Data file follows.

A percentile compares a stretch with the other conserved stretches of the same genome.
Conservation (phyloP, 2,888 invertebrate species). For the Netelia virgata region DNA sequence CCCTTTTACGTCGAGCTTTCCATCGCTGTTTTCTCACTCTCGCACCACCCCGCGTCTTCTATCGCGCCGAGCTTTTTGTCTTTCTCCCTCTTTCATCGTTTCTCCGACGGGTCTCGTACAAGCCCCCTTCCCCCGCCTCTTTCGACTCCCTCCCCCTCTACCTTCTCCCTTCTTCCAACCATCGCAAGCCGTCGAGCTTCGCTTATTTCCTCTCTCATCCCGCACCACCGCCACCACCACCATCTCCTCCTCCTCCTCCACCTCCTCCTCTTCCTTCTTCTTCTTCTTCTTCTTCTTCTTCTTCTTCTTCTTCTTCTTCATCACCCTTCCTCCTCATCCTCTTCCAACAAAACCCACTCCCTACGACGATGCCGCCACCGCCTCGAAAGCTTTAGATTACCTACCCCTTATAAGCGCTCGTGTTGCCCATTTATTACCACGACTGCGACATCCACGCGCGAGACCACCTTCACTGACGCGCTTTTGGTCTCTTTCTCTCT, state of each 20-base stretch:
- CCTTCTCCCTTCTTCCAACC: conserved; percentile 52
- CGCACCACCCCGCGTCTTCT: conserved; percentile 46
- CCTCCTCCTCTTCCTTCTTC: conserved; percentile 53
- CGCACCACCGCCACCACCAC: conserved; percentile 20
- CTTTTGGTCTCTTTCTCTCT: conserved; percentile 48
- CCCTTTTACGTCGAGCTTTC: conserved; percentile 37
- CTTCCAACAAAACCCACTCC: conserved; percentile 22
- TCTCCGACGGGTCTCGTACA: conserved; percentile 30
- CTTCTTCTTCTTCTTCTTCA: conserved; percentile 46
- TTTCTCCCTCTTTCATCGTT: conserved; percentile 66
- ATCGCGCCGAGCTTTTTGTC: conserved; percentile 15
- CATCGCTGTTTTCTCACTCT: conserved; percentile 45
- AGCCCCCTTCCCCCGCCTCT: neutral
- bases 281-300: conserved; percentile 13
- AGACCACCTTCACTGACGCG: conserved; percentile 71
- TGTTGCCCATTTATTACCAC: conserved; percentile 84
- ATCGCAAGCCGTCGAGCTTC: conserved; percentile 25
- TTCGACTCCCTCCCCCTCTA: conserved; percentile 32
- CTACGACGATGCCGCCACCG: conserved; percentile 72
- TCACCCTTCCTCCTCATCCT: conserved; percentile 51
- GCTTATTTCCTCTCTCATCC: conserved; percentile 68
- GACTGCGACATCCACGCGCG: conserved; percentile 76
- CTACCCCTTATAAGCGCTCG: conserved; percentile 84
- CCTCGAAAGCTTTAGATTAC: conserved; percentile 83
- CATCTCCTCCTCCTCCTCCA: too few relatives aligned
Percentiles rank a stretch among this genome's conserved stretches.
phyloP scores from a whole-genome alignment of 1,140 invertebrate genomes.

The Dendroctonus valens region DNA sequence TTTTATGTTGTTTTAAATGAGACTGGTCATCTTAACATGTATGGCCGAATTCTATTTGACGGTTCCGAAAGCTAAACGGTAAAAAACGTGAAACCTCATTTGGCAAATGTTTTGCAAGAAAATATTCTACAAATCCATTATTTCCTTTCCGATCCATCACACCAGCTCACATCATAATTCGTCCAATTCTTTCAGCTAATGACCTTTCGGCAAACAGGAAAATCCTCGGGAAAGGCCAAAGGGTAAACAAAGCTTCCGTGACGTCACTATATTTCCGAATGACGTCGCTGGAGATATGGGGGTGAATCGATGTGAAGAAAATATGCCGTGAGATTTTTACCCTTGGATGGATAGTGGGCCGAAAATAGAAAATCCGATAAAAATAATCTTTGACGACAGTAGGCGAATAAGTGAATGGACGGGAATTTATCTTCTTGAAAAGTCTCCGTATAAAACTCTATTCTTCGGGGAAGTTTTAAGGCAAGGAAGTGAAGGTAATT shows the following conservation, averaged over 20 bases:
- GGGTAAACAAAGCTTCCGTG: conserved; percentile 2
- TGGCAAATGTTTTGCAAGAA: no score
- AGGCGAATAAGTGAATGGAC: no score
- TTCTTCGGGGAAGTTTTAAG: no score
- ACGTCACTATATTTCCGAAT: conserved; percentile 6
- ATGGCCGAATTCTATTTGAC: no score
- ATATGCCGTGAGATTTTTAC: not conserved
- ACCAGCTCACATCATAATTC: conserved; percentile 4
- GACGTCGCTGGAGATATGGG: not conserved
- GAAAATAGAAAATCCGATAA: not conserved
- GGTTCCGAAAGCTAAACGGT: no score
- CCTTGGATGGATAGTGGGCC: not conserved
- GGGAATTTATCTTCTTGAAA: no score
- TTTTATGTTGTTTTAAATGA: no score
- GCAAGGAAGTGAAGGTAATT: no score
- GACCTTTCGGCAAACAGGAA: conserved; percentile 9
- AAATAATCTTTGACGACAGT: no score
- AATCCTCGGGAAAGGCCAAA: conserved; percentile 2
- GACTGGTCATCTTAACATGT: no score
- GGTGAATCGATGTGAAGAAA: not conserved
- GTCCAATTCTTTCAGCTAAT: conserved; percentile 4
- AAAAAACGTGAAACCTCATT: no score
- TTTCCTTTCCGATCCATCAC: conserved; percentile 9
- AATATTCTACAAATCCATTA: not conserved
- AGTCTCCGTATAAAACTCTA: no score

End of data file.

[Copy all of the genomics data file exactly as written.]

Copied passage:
A percentile compares a stretch with the other conserved stretches of the same genome.
Conservation (phyloP, 2,888 invertebrate species). For the Netelia virgata region DNA sequence CCCTTTTACGTCGAGCTTTCCATCGCTGTTTTCTCACTCTCGCACCACCCCGCGTCTTCTATCGCGCCGAGCTTTTTGTCTTTCTCCCTCTTTCATCGTTTCTCCGACGGGTCTCGTACAAGCCCCCTTCCCCCGCCTCTTTCGACTCCCTCCCCCTCTACCTTCTCCCTTCTTCCAACCATCGCAAGCCGTCGAGCTTCGCTTATTTCCTCTCTCATCCCGCACCACCGCCACCACCACCATCTCCTCCTCCTCCTCCACCTCCTCCTCTTCCTTCTTCTTCTTCTTCTTCTTCTTCTTCTTCTTCTTCTTCTTCTTCATCACCCTTCCTCCTCATCCTCTTCCAACAAAACCCACTCCCTACGACGATGCCGCCACCGCCTCGAAAGCTTTAGATTACCTACCCCTTATAAGCGCTCGTGTTGCCCATTTATTACCACGACTGCGACATCCACGCGCGAGACCACCTTCACTGACGCGCTTTTGGTCTCTTTCTCTCT, state of each 20-base stretch:
- CCTTCTCCCTTCTTCCAACC: conserved; percentile 52
- CGCACCACCCCGCGTCTTCT: conserved; percentile 46
- CCTCCTCCTCTTCCTTCTTC: conserved; percentile 53
- CGCACCACCGCCACCACCAC: conserved; percentile 20
- CTTTTGGTCTCTTTCTCTCT: conserved; percentile 48
- CCCTTTTACGTCGAGCTTTC: conserved; percentile 37
- CTTCCAACAAAACCCACTCC: conserved; percentile 22
- TCTCCGACGGGTCTCGTACA: conserved; percentile 30
- CTTCTTCTTCTTCTTCTTCA: conserved; percentile 46
- TTTCTCCCTCTTTCATCGTT: conserved; percentile 66
- ATCGCGCCGAGCTTTTTGTC: conserved; percentile 15
- CATCGCTGTTTTCTCACTCT: conserved; percentile 45
- AGCCCCCTTCCCCCGCCTCT: neutral
- bases 281-300: conserved; percentile 13
- AGACCACCTTCACTGACGCG: conserved; percentile 71
- TGTTGCCCATTTATTACCAC: conserved; percentile 84
- ATCGCAAGCCGTCGAGCTTC: conserved; percentile 25
- TTCGACTCCCTCCCCCTCTA: conserved; percentile 32
- CTACGACGATGCCGCCACCG: conserved; percentile 72
- TCACCCTTCCTCCTCATCCT: conserved; percentile 51
- GCTTATTTCCTCTCTCATCC: conserved; percentile 68
- GACTGCGACATCCACGCGCG: conserved; percentile 76
- CTACCCCTTATAAGCGCTCG: conserved; percentile 84
- CCTCGAAAGCTTTAGATTAC: conserved; percentile 83
- CATCTCCTCCTCCTCCTCCA: too few relatives aligned
Percentiles rank a stretch among this genome's conserved stretches.
phyloP scores from a whole-genome alignment of 1,140 invertebrate genomes.

The Dendroctonus valens region DNA sequence TTTTATGTTGTTTTAAATGAGACTGGTCATCTTAACATGTATGGCCGAATTCTATTTGACGGTTCCGAAAGCTAAACGGTAAAAAACGTGAAACCTCATTTGGCAAATGTTTTGCAAGAAAATATTCTACAAATCCATTATTTCCTTTCCGATCCATCACACCAGCTCACATCATAATTCGTCCAATTCTTTCAGCTAATGACCTTTCGGCAAACAGGAAAATCCTCGGGAAAGGCCAAAGGGTAAACAAAGCTTCCGTGACGTCACTATATTTCCGAATGACGTCGCTGGAGATATGGGGGTGAATCGATGTGAAGAAAATATGCCGTGAGATTTTTACCCTTGGATGGATAGTGGGCCGAAAATAGAAAATCCGATAAAAATAATCTTTGACGACAGTAGGCGAATAAGTGAATGGACGGGAATTTATCTTCTTGAAAAGTCTCCGTATAAAACTCTATTCTTCGGGGAAGTTTTAAGGCAAGGAAGTGAAGGTAATT shows the following conservation, averaged over 20 bases:
- GGGTAAACAAAGCTTCCGTG: conserved; percentile 2
- TGGCAAATGTTTTGCAAGAA: no score
- AGGCGAATAAGTGAATGGAC: no score
- TTCTTCGGGGAAGTTTTAAG: no score
- ACGTCACTATATTTCCGAAT: conserved; percentile 6
- ATGGCCGAATTCTATTTGAC: no score
- ATATGCCGTGAGATTTTTAC: not conserved
- ACCAGCTCACATCATAATTC: conserved; percentile 4
- GACGTCGCTGGAGATATGGG: not conserved
- GAAAATAGAAAATCCGATAA: not conserved
- GGTTCCGAAAGCTAAACGGT: no score
- CCTTGGATGGATAGTGGGCC: not conserved
- GGGAATTTATCTTCTTGAAA: no score
- TTTTATGTTGTTTTAAATGA: no score
- GCAAGGAAGTGAAGGTAATT: no score
- GACCTTTCGGCAAACAGGAA: conserved; percentile 9
- AAATAATCTTTGACGACAGT: no score
- AATCCTCGGGAAAGGCCAAA: conserved; percentile 2
- GACTGGTCATCTTAACATGT: no score
- GGTGAATCGATGTGAAGAAA: not conserved
- GTCCAATTCTTTCAGCTAAT: conserved; percentile 4
- AAAAAACGTGAAACCTCATT: no score
- TTTCCTTTCCGATCCATCAC: conserved; percentile 9
- AATATTCTACAAATCCATTA: not conserved
- AGTCTCCGTATAAAACTCTA: no score